The dust had settled and I noticed a Nike mono-strap bag dangling for dear life in ITK’s hand. I felt my breasts to double-check and confirmed that he had indeed ripped it off my chest. Before I could gather myself, my precious bag took flight with the full force of ITK’s swing. It went over to the point of no return, scraping against the barbed wires that protected the blocked coloured fence from intruders. We all heard it crash into what could have been grass or water or both grass and water. By now, I was too stunned to move. My feet were weighed to the ground and it was the first of many times that Taigar would give me that look.
“Why are you looking at me like that?” I asked him after he chased me down the stairs and pulled me out of my car.
I pointed at his face. “That!” I said again.
He let go of my arm and looked down at his feet. He shuffled from one side to the next until I tucked my finger under his chin and raised his face to mine. The first time Taigar had given me that look, it made me warm in-between my legs.
“Thank you,” I said as he rinsed away as much of the thick green liquid that covered my bag. He opened a small compartment in his and took out a drawstring bag. I looked curiously at this accessory as he put away my books, sanitary pads, math-set, and calculator. His voice startled me, “if ITK bothers you again, let me know.” He got into the back seat of his father’s 505 and was driven away in comfort while I stayed beyond my stop on the public bus.
“The mono-strap is fake,” I said to my father after the Nitel telephone operator put me through, and without beating around the bush he responded.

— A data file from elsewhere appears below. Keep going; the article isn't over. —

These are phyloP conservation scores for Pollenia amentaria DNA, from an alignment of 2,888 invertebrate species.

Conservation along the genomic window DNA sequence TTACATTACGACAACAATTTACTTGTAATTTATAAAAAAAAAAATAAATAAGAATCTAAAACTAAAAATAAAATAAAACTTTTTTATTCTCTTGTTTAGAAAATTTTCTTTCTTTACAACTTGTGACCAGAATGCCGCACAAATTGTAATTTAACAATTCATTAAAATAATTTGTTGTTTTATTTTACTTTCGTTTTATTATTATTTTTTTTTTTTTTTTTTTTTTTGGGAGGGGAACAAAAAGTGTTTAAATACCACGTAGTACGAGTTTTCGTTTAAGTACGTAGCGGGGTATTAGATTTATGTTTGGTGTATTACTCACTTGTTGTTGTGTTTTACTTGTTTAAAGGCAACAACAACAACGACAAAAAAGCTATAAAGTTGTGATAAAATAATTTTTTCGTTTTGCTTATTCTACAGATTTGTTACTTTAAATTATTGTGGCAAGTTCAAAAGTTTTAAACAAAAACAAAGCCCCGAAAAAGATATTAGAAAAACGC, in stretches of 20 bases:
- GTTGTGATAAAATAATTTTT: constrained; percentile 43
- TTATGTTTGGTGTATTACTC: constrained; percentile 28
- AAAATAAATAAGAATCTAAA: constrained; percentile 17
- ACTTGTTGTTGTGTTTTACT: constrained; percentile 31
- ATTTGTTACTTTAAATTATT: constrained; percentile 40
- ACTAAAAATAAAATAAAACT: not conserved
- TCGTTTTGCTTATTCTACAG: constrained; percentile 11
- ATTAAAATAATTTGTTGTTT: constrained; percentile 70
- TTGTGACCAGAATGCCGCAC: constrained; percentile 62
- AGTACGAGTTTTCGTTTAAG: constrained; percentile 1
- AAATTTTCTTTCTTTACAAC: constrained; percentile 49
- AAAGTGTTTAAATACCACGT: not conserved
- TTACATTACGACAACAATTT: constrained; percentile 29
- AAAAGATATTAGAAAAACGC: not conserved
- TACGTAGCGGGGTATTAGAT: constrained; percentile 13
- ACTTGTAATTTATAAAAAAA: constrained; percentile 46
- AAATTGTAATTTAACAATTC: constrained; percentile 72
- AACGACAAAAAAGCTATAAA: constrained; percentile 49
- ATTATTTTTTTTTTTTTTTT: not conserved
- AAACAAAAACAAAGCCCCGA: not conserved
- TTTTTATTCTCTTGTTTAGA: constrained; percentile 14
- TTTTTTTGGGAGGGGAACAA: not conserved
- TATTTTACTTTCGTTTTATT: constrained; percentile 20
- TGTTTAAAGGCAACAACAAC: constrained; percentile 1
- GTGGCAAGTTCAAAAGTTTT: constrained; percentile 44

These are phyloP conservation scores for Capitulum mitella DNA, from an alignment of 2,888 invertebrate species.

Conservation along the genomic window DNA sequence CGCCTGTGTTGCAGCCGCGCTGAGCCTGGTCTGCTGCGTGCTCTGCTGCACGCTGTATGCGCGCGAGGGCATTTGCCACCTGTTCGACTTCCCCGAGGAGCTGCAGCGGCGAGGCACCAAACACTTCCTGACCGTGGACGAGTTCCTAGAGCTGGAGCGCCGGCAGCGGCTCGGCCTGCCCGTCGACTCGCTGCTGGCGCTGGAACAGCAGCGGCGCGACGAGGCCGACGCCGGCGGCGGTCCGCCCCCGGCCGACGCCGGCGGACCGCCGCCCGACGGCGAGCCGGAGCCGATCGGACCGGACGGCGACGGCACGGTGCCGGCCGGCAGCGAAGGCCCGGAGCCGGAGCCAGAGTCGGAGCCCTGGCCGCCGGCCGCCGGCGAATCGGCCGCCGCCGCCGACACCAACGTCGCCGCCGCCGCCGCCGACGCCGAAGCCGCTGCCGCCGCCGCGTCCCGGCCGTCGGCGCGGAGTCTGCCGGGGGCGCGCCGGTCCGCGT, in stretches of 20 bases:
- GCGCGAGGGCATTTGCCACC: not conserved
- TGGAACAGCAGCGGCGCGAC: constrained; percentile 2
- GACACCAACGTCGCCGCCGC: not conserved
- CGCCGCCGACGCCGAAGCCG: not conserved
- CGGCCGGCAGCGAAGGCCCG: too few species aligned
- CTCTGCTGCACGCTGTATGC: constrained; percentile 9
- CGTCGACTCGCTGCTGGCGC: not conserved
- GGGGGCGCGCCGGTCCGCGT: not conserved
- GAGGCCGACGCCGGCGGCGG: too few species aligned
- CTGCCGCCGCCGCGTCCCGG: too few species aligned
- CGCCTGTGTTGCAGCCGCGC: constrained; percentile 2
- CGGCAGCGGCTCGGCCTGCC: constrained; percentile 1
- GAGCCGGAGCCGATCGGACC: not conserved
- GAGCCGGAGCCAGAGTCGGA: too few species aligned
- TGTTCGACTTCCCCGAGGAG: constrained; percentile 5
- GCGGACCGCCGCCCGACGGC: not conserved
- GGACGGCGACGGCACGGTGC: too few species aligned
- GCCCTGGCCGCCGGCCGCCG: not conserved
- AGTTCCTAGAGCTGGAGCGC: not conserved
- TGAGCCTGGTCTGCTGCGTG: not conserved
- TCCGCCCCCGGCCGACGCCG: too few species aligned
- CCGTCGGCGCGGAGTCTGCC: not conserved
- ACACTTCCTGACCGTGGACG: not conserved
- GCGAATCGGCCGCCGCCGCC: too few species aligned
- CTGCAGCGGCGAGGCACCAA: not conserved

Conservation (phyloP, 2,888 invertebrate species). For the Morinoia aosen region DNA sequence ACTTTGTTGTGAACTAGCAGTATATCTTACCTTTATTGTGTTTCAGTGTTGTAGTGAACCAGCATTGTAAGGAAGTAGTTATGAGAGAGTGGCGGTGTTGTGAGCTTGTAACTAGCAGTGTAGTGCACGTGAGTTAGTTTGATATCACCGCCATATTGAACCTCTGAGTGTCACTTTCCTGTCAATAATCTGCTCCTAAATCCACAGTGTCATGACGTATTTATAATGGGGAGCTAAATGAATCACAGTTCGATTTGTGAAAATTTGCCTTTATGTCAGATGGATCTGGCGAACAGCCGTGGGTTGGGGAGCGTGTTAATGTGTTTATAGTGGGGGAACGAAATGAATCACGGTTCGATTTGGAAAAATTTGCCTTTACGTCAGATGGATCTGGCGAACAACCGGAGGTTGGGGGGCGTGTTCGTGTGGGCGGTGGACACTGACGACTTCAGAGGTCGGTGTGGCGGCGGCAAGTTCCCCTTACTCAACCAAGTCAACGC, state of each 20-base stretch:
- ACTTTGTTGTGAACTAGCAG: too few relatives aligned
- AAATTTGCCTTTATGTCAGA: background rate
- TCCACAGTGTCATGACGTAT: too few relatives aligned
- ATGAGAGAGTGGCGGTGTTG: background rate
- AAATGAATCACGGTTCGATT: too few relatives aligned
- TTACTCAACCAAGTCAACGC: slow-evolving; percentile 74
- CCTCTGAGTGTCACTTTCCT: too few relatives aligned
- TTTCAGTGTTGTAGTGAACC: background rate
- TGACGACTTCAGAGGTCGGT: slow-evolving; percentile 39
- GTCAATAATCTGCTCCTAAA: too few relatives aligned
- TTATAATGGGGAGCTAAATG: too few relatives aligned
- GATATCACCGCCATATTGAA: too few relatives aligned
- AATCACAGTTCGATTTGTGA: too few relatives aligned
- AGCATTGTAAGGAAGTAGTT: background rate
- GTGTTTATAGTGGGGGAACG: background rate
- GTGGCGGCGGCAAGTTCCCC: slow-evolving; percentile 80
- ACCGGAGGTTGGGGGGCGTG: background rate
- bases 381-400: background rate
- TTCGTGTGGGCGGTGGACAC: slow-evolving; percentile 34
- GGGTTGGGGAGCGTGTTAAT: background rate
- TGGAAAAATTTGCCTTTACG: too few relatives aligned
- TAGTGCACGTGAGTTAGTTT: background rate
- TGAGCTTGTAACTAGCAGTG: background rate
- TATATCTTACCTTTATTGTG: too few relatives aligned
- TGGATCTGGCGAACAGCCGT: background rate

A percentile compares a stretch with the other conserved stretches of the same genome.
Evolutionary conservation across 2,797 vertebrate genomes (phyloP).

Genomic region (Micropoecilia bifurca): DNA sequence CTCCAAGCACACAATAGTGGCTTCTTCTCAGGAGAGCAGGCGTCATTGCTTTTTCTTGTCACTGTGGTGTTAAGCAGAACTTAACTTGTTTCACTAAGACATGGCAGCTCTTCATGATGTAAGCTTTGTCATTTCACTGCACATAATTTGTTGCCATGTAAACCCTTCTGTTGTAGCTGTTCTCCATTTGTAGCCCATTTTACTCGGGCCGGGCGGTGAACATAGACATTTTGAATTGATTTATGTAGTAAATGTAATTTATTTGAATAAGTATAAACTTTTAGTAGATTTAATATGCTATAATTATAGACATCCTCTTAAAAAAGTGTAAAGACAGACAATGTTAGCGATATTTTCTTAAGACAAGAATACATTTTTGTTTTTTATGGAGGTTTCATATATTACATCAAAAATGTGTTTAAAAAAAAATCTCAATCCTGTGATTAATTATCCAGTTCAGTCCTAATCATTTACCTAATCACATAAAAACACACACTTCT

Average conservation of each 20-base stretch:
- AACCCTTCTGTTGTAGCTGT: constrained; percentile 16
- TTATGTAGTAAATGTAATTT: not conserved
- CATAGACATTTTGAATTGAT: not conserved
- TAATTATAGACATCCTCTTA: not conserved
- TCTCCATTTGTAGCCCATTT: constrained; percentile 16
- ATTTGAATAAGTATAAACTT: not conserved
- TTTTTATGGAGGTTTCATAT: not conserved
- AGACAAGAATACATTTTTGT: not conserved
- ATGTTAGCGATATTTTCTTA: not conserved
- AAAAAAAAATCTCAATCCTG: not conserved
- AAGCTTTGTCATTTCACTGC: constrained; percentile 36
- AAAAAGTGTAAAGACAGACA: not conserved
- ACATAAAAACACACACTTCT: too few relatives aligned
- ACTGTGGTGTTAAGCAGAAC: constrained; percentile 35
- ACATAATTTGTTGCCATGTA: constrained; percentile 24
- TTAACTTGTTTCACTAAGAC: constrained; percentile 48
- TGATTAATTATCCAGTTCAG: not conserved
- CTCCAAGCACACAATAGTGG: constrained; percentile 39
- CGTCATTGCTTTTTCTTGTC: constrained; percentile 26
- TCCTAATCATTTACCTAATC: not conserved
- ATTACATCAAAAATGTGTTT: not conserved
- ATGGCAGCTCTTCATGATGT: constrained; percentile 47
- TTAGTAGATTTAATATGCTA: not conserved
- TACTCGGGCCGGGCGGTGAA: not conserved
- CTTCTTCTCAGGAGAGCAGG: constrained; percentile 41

“How did you know?” he asked as I caressed Taigar’s drawstring. I hesitated for a while and his soft voice asked me the same question but in a different language. “Kikile?” he said again.
“Just stop making promises you can’t keep, dad,” I said finally before hanging up.
I cocked my head to the side and Taigar shook his.
“Never mind, Kile.” He walked away from where our emotions gathered. “Let me know when you get home, please.”
Several hours had passed and I watched as people began leaving his apartment, one after the other. When the balcony lights went off, I made my way back upstairs. I let myself in with the 4th spare key he had cut for me since he moved in about 2 years ago. I scanned the living room for any evidence of a female guest; for a purse, or scarf, or high heeled shoes. Moments later, he appeared with nothing on but his towel. Naturally, I walked towards him and unwound the towel from his waist.
“That look,” I said with my lips on his shoulder blades. He lifted me onto the couch where we made love for the 47th time.
Lolade Pearse is a multifaceted artist who is constantly rediscovering herself and her craft. Check back in frequently for updated versions of her. To read more of Back to One, buy your copy on Amazon HERE on Kindle